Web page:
Raising Preemies: Does It Get Easier?

January 20, 2014

7 months 002

A new preemie mom asked me on my personal blog, “Does it get easier?”  – such a seemingly simple question to which I had no answer.  My answer would be “yes,” but I knew that was just our story.  It didn’t represent the entire preemie population, and had she asked me a year or two ago, my answer may have been different.  Questions like “why did this happen to me,” “when will my baby come home,” “what long-term issues will he/she have”, and “will it get easier” are questions that doctors can rarely answer, yet those are the types of questions that plague NICU parents.  We want to be assured that somehow our upside-down-turned lives will once again reach a point of normal even if that new normal holds no resemblance to the picture we had painted in our minds. 

Only a few weeks after our twins came home from the NICU, my husband and I attended our friends’ wedding.  An acquaintance came over to talk to me telling me she had heard all about our story from our friends.  She then went on to assertively tell me, “Oh, don’t worry – it will get easier.”  I so badly wanted to reply, “How do you know?  Have you ever had micro-preemie twins?  Have you ever fed your children through feeding tubes?  Have you ever gone to 5 or more appointments for your micro-preemie twins within a week?”  Instead, I nodded and walked away.  Only those who have traveled down the road of prematurity can understand.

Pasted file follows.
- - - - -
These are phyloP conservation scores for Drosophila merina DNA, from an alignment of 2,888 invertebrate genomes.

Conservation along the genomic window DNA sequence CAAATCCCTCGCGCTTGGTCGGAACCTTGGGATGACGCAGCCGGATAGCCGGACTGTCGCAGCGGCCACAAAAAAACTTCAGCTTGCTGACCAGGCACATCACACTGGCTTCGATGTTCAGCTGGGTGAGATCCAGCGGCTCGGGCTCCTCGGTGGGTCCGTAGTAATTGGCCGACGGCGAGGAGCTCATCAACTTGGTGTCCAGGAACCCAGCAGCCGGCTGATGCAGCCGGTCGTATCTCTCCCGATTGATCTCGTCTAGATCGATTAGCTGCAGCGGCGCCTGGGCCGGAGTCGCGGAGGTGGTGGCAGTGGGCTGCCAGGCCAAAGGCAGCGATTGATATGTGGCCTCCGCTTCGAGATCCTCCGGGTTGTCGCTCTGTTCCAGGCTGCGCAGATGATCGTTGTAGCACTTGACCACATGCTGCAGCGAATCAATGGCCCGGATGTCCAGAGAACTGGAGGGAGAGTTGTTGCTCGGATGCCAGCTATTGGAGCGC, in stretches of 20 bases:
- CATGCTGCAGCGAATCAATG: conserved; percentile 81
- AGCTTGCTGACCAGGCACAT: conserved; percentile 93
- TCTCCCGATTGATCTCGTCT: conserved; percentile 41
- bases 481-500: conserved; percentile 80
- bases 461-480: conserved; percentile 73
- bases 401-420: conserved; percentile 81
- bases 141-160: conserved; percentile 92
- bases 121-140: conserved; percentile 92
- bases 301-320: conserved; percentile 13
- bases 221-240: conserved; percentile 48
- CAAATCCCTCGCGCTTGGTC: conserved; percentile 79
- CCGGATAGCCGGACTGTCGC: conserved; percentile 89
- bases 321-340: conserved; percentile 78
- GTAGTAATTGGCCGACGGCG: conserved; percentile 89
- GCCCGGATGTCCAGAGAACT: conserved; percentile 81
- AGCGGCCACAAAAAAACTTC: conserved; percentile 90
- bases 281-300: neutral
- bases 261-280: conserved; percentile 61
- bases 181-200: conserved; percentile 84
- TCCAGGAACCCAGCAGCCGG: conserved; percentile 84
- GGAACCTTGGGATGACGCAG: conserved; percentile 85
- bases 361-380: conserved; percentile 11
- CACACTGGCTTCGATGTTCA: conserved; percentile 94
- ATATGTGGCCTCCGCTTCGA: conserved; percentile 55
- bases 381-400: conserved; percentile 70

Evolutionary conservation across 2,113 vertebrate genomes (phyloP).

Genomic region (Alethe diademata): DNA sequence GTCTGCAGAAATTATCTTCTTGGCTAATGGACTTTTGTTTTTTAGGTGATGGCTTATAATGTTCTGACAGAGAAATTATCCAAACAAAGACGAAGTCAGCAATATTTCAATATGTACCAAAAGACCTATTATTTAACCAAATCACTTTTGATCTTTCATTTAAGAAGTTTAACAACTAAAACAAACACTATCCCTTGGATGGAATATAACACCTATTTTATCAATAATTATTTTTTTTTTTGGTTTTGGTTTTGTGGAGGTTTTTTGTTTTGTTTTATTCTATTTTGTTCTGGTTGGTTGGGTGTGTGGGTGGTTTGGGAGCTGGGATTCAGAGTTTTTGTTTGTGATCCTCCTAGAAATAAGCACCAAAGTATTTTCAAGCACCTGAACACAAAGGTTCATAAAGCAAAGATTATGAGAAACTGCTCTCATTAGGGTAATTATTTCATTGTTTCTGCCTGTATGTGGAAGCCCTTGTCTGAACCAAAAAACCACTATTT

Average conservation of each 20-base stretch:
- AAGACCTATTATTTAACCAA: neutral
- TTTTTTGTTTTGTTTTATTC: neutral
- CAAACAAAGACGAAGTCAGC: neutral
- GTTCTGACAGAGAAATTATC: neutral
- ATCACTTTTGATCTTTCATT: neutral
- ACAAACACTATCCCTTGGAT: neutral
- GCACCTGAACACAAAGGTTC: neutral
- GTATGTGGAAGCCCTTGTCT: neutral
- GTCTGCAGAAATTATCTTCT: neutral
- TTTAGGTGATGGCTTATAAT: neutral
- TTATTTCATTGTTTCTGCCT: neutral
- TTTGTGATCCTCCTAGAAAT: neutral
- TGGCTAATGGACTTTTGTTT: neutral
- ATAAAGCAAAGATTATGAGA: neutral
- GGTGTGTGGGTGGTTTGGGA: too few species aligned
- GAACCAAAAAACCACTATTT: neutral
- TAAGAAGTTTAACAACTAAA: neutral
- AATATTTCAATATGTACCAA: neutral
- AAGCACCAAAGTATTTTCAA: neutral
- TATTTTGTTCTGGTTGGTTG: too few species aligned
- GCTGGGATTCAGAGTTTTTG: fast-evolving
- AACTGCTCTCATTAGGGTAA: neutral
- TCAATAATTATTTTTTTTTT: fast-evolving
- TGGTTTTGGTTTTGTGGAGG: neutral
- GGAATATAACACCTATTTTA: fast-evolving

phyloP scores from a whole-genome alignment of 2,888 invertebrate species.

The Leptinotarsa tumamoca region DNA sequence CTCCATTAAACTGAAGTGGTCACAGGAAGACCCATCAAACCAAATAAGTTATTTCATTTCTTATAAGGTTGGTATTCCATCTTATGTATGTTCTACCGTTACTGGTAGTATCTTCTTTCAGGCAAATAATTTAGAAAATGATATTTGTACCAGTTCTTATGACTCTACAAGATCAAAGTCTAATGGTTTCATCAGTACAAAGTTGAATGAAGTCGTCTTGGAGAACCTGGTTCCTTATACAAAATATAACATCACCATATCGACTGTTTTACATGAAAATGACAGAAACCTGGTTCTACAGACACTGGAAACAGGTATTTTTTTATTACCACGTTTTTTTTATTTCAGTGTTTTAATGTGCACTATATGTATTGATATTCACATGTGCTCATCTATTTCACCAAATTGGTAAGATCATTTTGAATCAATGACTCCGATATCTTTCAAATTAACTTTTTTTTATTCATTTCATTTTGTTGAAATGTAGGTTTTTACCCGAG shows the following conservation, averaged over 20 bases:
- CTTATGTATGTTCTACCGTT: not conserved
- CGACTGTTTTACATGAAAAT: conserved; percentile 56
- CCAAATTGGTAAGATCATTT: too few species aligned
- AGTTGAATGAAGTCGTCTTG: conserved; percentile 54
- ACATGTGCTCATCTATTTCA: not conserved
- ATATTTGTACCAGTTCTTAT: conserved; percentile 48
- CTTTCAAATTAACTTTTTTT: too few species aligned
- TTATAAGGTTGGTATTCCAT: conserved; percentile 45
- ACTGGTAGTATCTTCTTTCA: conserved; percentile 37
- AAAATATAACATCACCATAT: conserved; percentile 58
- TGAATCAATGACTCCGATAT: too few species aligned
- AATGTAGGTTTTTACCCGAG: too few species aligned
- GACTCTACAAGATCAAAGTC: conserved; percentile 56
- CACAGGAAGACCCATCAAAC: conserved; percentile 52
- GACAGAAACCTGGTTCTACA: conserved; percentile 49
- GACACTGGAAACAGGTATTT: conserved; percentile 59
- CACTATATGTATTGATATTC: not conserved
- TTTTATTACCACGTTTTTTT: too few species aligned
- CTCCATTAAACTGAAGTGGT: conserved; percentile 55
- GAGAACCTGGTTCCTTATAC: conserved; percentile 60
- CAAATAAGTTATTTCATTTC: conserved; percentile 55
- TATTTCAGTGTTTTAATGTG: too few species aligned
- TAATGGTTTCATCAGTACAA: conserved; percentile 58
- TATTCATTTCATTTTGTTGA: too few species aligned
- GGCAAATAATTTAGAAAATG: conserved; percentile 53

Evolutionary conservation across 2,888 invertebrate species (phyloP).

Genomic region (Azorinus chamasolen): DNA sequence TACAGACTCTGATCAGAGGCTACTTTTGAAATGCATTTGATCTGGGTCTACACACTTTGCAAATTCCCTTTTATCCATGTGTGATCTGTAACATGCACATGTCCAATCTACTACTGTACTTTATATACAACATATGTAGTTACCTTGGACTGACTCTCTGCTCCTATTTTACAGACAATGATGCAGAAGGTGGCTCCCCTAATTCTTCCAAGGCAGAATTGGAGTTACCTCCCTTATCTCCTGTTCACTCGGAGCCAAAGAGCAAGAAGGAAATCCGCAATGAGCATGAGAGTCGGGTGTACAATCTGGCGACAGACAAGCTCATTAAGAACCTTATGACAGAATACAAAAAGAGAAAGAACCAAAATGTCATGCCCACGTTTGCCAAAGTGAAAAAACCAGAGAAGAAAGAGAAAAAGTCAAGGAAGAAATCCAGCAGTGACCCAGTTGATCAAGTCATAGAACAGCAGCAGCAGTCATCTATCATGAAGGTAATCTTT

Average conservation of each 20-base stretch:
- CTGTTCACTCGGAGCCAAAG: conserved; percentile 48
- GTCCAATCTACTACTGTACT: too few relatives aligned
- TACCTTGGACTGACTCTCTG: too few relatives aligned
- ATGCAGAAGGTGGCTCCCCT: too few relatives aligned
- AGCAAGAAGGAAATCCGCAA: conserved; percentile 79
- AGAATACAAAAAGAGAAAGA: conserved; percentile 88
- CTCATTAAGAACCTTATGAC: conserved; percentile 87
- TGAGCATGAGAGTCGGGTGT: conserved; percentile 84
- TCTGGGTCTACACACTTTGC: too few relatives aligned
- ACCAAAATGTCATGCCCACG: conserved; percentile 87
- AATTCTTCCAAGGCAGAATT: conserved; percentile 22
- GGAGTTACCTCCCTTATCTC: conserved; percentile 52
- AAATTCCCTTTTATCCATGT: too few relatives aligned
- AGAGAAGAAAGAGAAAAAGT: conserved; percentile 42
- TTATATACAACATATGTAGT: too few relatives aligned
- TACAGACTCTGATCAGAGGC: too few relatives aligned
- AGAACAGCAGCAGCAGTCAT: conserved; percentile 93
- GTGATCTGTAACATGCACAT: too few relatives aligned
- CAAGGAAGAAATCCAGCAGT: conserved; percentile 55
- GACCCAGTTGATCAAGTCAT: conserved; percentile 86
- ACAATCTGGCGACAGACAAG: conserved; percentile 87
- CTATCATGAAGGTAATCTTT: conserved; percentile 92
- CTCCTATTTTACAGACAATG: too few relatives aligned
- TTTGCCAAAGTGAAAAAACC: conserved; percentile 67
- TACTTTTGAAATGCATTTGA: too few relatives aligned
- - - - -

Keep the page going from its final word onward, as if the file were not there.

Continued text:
I reached out to several fellow preemie moms to get their input on the matter of “does it get easier?”  Over 30 preemie moms responded – some whose children had little to no long-lasting effects of prematurity and some whose children had more involved medical diagnoses.  The majority of the mothers believed that life does get easier post-NICU.  Others said “easier” might not be the right word but instead “different.”   Many used the phrase “a new normal” in response to the question.

Emily K, eloquently stated, “Does it get easier? Yes. No. It changes. It isn’t life or death in an instant anymore, it’s therapies, appointments, and explaining over and over to people who can’t possibly understand even though they try. It’s reminding every person you encounter to wash their hands. It’s the joy of having your child sleep in their own room instead of in the hospital. It’s the exhaustion from holding them while they sleep because they have reflux instead of the exhaustion from staring at a monitor screen all day. It’s the joy of celebrating every single tiny milestone because you know how close you were to NOT celebrating them. It’s the constant reminder that your child was early and both your and their life is forever impacted by that. So does it get easier? Yes. No. It changes. But it really teaches you to appreciate what you have.”

Lindsay F, wrote, “I think for us it got easier in the sense that it was no longer life/death, minute-to-minute critical issues. Life adjusted and we found a new normal. However, at 2 yrs out, we now have different struggles- the CP diagnosis, the delayed motor skills, the daily therapy…it is still all worth it, every ounce, but our lives will forever be impacted by Pierce’s early birth.”